The Buddha, you are a typical example of living with nature. The Buddha often chooses locations in the forest for meditation, and most of his life is spent in remote and secluded mountains, away from the dirt and noise of the city.
Every day, he walks and when someone needs to be taught, the Buddha goes to teach them. He also encourages his disciples to go on foot to give teachings. Monks and nuns often walk mindfully in villages early in the morning. Most of the time during the day, the Buddha practices meditation because controlling the breath is beneficial for both physical and mental health.
Similarly, modern scientific research shows that people who regularly practice meditation have a peaceful and calm mind, free from stress and negativity.
On the other hand, when someone’s mind is unstable, it can cause physical and mental changes, leading to the risk of various diseases in different organs such as the heart, liver, and kidneys, according to Traditional Chinese Medicine, it can harm the organs such as the liver, lungs, spleen, and kidneys.
Currently, Western psychotherapists are also using meditation as a method to prevent, treat, and recover from mental disorders.
In ancient times, for 45 years of teaching in the vast area along both banks of the Ganges River, the Buddha only used one means of transportation, walking. In the scriptures, it is said that the Buddha is always mindful in every moment, so when he walks, he is also meditating.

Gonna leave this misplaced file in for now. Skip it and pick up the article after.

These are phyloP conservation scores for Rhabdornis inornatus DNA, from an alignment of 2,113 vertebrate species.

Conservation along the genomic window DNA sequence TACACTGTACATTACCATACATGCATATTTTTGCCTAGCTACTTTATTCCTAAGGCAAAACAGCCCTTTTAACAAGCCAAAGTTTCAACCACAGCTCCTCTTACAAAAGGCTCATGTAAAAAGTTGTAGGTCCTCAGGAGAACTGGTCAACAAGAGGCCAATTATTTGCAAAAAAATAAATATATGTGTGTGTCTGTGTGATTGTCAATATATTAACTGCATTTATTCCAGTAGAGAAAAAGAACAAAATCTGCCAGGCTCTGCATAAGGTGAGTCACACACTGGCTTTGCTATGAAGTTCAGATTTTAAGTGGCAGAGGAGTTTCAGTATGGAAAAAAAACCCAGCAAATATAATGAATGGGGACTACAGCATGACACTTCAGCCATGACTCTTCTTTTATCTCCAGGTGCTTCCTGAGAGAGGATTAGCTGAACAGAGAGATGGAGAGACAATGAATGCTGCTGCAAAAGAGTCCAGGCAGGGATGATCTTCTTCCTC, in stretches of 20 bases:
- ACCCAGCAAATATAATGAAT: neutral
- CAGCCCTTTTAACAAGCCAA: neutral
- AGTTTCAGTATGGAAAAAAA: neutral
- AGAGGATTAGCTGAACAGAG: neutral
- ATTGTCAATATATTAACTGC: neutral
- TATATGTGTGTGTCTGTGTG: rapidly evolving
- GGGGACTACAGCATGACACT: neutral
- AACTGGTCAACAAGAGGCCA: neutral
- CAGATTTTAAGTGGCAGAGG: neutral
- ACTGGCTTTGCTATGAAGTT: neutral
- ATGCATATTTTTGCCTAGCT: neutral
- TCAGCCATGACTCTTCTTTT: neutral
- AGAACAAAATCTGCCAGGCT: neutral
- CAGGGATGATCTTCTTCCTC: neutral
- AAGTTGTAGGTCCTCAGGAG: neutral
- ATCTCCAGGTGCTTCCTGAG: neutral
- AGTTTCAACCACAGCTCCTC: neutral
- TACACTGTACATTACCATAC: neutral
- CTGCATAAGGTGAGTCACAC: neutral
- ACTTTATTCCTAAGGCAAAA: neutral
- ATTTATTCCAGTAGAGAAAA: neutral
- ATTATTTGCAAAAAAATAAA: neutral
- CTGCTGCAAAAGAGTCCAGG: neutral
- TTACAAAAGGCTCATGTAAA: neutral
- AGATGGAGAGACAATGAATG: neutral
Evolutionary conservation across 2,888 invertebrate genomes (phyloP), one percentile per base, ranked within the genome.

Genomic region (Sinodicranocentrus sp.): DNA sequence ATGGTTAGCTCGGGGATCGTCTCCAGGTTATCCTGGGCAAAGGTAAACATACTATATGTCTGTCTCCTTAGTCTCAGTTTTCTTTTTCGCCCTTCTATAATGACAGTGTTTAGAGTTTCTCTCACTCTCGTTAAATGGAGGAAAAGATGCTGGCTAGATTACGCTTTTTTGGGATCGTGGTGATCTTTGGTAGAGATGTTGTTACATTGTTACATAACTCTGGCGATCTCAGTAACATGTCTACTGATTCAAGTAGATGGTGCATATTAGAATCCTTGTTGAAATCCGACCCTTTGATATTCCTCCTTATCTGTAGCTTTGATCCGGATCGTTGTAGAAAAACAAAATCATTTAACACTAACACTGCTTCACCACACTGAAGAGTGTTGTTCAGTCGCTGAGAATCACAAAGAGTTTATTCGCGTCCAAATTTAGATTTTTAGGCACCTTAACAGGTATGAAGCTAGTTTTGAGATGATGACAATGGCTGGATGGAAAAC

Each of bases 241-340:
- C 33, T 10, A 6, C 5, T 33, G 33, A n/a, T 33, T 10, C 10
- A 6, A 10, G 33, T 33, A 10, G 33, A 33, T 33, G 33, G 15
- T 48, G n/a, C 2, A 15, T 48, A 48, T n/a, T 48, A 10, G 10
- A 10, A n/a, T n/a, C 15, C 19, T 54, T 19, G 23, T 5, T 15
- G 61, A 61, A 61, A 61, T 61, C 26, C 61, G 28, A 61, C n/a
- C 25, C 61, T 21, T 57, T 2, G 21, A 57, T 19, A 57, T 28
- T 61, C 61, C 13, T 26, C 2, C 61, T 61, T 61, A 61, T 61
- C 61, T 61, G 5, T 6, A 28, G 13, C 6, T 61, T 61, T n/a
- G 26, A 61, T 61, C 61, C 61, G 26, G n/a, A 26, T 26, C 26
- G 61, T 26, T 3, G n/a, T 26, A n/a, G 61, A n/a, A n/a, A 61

Walking can be another wonderful opportunity to practice mindfulness. Every second can enhance mindfulness and sometimes be an easier object of meditation than breath.
In Buddhist philosophy, mindfulness is awareness, being present to what is happening in the present moment, without judgment or comparison. Walking meditation is considered one of the effective methods for practicing mindfulness. This technique brings many benefits, helps the body feel balanced and peaceful, and is suitable for practicing within the vicinity of the home during the pandemic.
Walking meditation can help release distracting thoughts and mental noise by immersing yourself in the beauty and simplicity around you, like observing the smallest, cutest, and most peaceful details on a flowing stream. But the best thing about walking meditation is that you can practice it anywhere.